Tony Blair is facing criticism for using his reshuffle to appoint one of his policy advisers as a minister.
Mr Blair's appointments have attracted controversy
Andrew Adonis, said to be the driving force behind the controversial top-up fees policy, has been given a peerage and a job in the education department.
The Liberal Democrats' Phil Willis called it "the most appalling appointment" of an "unelected crony".
Other appointments include former immigration minister Beverley Hughes who had to quit after a visa row.
Ms Hughes, who becomes children's minister, stepped down last year after "unwittingly" misleading people over her knowledge of lax visa checks on Romanian and Bulgarian applicants.
But it was Mr Adonis' appointment which has attracted the ire of Mr Willis, his party's education spokesman - partly because of his involvement in controversial policies like top-up fees, city academies and foundation schools.
"This is a man who has consistently undermined successive ministers and successive secretaries of state," Mr Willis told the BBC Radio 4's Today programme.
"He has been Tony Blair's henchman in the Department for Education and Skills, actually running education policy from the Number 10 policy unit.
"This is a man who has had no dialogue at all with the teaching profession, with parents, with other organisations, but has wielded unprecedented power, taking ideas direct from the US and implanting them in the British education system."
Mr Willis added: "If we are actually saying that, with a majority that is still well over 60, Tony Blair can't find one of his elected MPs as an education minister, then, my goodness, the government is in a sorry state."
Ruth Kelly, who stays as Education Secretary, said she was "delighted" to have Mr Adonis in her team - and rejected as "nonsense" reports that she had been in line for a demotion to the Treasury.
"I have known Andrew for years ... He is clearly a man of immense intellect, passion, commitment to the cause of education and social justice," she said.
She added: "There has been an awful lot of nonsense talked about this - I'm really pleased to be back."
And Labour MP Barry Sheerman, chairman of the Commons education committee in the last Parliament, defended Mr Adonis' appointment.
Tony Blair and Gordon Brown met new Labour MPs in Westminster
He said it was not unusual to take someone like Mr Adonis and put them in the House of Lords with a job.
"Adonis knows more about education than almost anybody around," he told Today.
"I would have thought that the strengths that Andrew brings to the job would have been very useful to any government that wants to implement a whole range of policies that are good for our education system."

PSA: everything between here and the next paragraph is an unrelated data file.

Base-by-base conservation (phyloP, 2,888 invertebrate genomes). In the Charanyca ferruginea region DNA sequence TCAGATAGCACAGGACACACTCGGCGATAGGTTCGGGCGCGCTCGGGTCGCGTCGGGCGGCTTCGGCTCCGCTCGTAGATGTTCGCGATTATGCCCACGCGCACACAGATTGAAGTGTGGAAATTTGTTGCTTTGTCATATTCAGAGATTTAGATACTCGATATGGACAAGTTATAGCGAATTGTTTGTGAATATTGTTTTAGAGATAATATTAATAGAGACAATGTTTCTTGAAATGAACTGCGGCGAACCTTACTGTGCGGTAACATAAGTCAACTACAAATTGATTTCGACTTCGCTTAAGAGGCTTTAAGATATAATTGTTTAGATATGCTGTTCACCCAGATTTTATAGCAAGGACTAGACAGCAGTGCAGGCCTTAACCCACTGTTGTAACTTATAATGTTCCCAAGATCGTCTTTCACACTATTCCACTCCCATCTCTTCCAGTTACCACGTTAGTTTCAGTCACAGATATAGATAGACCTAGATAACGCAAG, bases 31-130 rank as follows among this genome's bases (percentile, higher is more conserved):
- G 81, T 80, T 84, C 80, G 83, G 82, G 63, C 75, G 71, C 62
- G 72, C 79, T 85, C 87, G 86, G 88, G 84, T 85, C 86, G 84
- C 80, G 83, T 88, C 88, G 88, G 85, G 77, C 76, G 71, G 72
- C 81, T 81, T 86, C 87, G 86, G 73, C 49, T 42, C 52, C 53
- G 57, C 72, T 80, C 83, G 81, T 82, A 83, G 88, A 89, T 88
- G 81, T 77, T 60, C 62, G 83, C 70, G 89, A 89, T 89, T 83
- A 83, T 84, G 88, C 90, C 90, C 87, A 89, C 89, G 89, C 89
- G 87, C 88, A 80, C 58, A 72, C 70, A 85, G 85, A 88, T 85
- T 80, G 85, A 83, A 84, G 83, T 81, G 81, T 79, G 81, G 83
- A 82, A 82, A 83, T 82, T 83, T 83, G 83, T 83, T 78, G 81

Mr Blair, who met new Labour MPs in Westminster on Monday, published the final details of his ministerial team, following last Thursday's general election.
11 May: MPs sworn in
11 May: Meeting of PLP
17 May: Queen's Speech
29 May: French referendum on EU Constitution
1 July: Britain takes over EU presidency
6-8 July: Britain hosts G8 summit
25-29 Sep: Labour Party Conference
BBC Political Editor Andrew Marr said the reshuffle showed Mr Blair had defied his critics.
"In his third term you see the prime minister saying: 'Well I don't care what the critics are saying - I'm going to have around me in key jobs people I personally trust and feel close to' and that will have a reaction in other parts of the Labour movement, no doubt about it," Marr said.
In other moves, Harriet Harman goes to the Department of Constitutional Affairs. She is replaced as solicitor general by Mike O'Brien.
Lord Hunt, a health minister who quit over the Iraq war, is being given a job in the Department for Work and Pensions.
Margaret Hodge, replaced by Ms Hughes, is to become minister for work. Kim Howells becomes minister for the Middle East.
There was no job for Ed Balls, formerly a key adviser to Gordon Brown, but now an MP in his own right, but wife Yvette Cooper is promoted to minister for housing and planning.
Among the most prominent names leaving the government are local government minister Nick Raynsford, Foreign Office minister Chris Mullin and Northern Ireland minister John Spellar.
NEW LOOK COMMONS
A record 127 MPs are women
Labour has 97, Tories 17, Lib Dems 10, Sinn Fein 1, UUP 1, DUP 1
15 ethnic minority MPs, two Tory, 13 Labour
Youngest MP is Lib Dem Jo Swinson, 25
Oldest MP is Labour's Piara Khabra who is 80
Ex-Tory MP Shaun Woodward, who defected to Labour before the 2001 general election, gets a job in Northern Ireland.
Lord Drayson, who made a fortune in the pharmaceuticals industry and has given millions to Labour, is to be a junior minister in the Ministry of Defence. He was nominated to be a peer by Mr Blair in 2004.
That ministerial appointment prompted criticism from shadow defence minister Gerald Howarth, who said: "It appears Lord Drayson's reward for giving £500,000 to the Labour Party is a job in the Ministry of Defence.
"It is clear Mr Blair's style of government has not changed. New Labour rewards old donors."
Earlier on Monday, several former Cabinet ministers were among those urging Mr Blair to stand aside in months, not years, after Labour lost 47 seats at the general election.